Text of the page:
Generally, bluff body elements 76 are of a cylindrical configuration, as shown in FIG. 1, although the configuration may vary depending upon the particular application, for example, square or the like. Bluff body elements 76 are arranged in a plurality of rows 78, 80, 82, 84, 86, and 88. Although six rows are shown in FIG. 1, the number of rows may vary depending upon the particular application, within the scope of the present application as claimed. As also shown in FIG. 1, adjacent rows may be staggered or offset with respect to each other. For example, in FIG. 1, row 82 is staggered or offset with respect to rows 80 and 84, and row 86 is staggered or offset with respect to rows 84 and 88. The entire number of bluff body elements 76 is not shown in FIG. 1 for the sake of clarity in the drawing. Although FIG. 2 shows one row having twelve bluff body elements 76, it will be appreciated that this number may vary within the scope of the present application as claimed.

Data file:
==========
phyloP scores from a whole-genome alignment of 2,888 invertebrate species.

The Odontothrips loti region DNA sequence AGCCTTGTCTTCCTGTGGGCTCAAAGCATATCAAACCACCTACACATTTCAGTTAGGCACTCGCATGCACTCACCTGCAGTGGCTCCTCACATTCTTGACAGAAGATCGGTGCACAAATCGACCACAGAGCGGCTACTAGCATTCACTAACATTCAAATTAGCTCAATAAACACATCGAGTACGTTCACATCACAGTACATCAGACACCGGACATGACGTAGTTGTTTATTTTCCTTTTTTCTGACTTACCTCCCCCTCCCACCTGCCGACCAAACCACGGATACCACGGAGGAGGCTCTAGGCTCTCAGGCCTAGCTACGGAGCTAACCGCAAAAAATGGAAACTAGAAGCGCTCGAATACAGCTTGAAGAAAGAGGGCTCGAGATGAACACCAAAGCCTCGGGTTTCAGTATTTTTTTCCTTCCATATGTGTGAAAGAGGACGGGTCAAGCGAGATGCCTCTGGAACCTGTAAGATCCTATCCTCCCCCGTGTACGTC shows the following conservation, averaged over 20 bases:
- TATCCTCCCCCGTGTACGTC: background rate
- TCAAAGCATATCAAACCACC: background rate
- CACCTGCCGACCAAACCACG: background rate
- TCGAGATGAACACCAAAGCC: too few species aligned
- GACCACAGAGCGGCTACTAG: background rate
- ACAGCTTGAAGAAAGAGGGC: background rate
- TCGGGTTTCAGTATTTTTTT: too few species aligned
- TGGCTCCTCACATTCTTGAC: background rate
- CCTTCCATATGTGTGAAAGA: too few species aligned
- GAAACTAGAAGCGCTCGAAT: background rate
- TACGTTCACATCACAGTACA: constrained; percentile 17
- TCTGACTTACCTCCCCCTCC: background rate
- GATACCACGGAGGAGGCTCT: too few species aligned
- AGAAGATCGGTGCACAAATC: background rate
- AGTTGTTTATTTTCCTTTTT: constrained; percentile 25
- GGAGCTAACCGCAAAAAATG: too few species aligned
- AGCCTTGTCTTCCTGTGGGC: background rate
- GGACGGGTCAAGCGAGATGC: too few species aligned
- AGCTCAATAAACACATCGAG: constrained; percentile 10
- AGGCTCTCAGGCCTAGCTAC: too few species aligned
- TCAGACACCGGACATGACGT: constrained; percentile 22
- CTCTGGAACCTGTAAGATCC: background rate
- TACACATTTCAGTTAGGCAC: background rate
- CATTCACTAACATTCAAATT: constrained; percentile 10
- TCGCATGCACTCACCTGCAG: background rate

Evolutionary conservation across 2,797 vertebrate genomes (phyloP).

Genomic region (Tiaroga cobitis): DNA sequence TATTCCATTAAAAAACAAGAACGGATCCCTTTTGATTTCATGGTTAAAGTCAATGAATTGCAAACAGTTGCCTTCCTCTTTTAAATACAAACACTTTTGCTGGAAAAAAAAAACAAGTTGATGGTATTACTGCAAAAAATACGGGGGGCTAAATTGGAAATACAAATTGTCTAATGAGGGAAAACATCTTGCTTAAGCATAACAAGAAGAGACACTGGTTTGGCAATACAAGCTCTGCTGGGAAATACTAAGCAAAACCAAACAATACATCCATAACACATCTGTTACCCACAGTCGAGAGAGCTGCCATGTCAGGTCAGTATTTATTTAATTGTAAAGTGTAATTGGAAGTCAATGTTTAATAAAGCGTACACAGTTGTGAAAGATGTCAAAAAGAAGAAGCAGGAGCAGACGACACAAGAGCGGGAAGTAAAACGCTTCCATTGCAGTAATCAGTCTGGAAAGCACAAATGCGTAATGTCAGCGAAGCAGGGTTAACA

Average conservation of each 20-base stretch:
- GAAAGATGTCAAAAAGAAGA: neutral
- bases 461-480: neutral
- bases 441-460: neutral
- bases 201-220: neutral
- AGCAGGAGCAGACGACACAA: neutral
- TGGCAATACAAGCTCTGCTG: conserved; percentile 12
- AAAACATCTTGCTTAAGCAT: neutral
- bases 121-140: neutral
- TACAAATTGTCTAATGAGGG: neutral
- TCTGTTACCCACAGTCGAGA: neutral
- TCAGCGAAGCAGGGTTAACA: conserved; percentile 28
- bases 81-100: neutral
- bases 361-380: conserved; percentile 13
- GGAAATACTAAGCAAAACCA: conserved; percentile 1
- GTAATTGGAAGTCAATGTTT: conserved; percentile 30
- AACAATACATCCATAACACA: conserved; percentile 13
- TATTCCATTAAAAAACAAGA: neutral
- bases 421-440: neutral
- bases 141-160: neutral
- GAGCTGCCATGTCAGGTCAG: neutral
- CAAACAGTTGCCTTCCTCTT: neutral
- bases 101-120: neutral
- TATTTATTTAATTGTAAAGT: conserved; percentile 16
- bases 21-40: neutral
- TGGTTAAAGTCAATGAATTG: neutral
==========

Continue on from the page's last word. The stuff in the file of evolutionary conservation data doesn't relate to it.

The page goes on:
In order to enhance mixing of the air and fuel, bluff body elements 76 may be inclined at an angle to the radial line 90 connecting the center of register 4 with the respective entry port 76. In this regard, a tangential air flow is created which enhances the mixing of the air and fuel.
In accordance with an important and essential aspect of the present invention, a plurality of bluff body discs 92 are positioned within bluff body elements 76 for enhancing mixture of the fuel and air within register 4. The bluff body discs 92 create toroidal eddies that increase the turbulence of the air entering register 4 by increasing the velocity and pressure drop thereof, so as to provide enhanced mixing of the fuel and air. As a result, there is a reduction of NOx, without the necessity of providing a swirler at the air input.